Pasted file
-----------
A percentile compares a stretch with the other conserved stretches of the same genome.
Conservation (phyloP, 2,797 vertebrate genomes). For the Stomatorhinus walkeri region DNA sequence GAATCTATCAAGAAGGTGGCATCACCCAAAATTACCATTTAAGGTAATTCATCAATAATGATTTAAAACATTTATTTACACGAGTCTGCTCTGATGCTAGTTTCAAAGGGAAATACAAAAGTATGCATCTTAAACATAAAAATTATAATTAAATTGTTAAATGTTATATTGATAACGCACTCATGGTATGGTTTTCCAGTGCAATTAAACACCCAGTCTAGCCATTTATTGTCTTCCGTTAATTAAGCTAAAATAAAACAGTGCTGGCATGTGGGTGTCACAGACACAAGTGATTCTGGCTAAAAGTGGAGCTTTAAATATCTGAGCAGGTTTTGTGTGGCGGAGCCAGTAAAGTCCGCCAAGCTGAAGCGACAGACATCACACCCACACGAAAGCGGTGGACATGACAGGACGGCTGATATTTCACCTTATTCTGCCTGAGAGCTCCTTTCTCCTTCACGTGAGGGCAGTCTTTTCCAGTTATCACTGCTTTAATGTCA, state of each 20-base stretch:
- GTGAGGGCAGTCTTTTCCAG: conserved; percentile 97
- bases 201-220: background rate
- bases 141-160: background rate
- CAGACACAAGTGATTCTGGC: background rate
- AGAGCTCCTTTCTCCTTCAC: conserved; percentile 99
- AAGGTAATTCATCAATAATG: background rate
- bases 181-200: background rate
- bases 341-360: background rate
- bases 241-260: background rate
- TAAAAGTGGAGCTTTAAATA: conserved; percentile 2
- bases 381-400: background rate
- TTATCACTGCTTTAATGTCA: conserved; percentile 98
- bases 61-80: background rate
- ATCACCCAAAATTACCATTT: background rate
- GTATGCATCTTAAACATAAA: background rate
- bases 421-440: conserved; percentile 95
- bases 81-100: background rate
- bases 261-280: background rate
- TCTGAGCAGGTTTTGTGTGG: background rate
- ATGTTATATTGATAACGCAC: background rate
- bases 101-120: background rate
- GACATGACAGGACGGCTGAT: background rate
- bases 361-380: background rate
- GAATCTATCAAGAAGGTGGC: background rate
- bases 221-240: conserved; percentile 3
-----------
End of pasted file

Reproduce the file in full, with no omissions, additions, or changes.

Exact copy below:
A percentile compares a stretch with the other conserved stretches of the same genome.
Conservation (phyloP, 2,797 vertebrate genomes). For the Stomatorhinus walkeri region DNA sequence GAATCTATCAAGAAGGTGGCATCACCCAAAATTACCATTTAAGGTAATTCATCAATAATGATTTAAAACATTTATTTACACGAGTCTGCTCTGATGCTAGTTTCAAAGGGAAATACAAAAGTATGCATCTTAAACATAAAAATTATAATTAAATTGTTAAATGTTATATTGATAACGCACTCATGGTATGGTTTTCCAGTGCAATTAAACACCCAGTCTAGCCATTTATTGTCTTCCGTTAATTAAGCTAAAATAAAACAGTGCTGGCATGTGGGTGTCACAGACACAAGTGATTCTGGCTAAAAGTGGAGCTTTAAATATCTGAGCAGGTTTTGTGTGGCGGAGCCAGTAAAGTCCGCCAAGCTGAAGCGACAGACATCACACCCACACGAAAGCGGTGGACATGACAGGACGGCTGATATTTCACCTTATTCTGCCTGAGAGCTCCTTTCTCCTTCACGTGAGGGCAGTCTTTTCCAGTTATCACTGCTTTAATGTCA, state of each 20-base stretch:
- GTGAGGGCAGTCTTTTCCAG: conserved; percentile 97
- bases 201-220: background rate
- bases 141-160: background rate
- CAGACACAAGTGATTCTGGC: background rate
- AGAGCTCCTTTCTCCTTCAC: conserved; percentile 99
- AAGGTAATTCATCAATAATG: background rate
- bases 181-200: background rate
- bases 341-360: background rate
- bases 241-260: background rate
- TAAAAGTGGAGCTTTAAATA: conserved; percentile 2
- bases 381-400: background rate
- TTATCACTGCTTTAATGTCA: conserved; percentile 98
- bases 61-80: background rate
- ATCACCCAAAATTACCATTT: background rate
- GTATGCATCTTAAACATAAA: background rate
- bases 421-440: conserved; percentile 95
- bases 81-100: background rate
- bases 261-280: background rate
- TCTGAGCAGGTTTTGTGTGG: background rate
- ATGTTATATTGATAACGCAC: background rate
- bases 101-120: background rate
- GACATGACAGGACGGCTGAT: background rate
- bases 361-380: background rate
- GAATCTATCAAGAAGGTGGC: background rate
- bases 221-240: conserved; percentile 3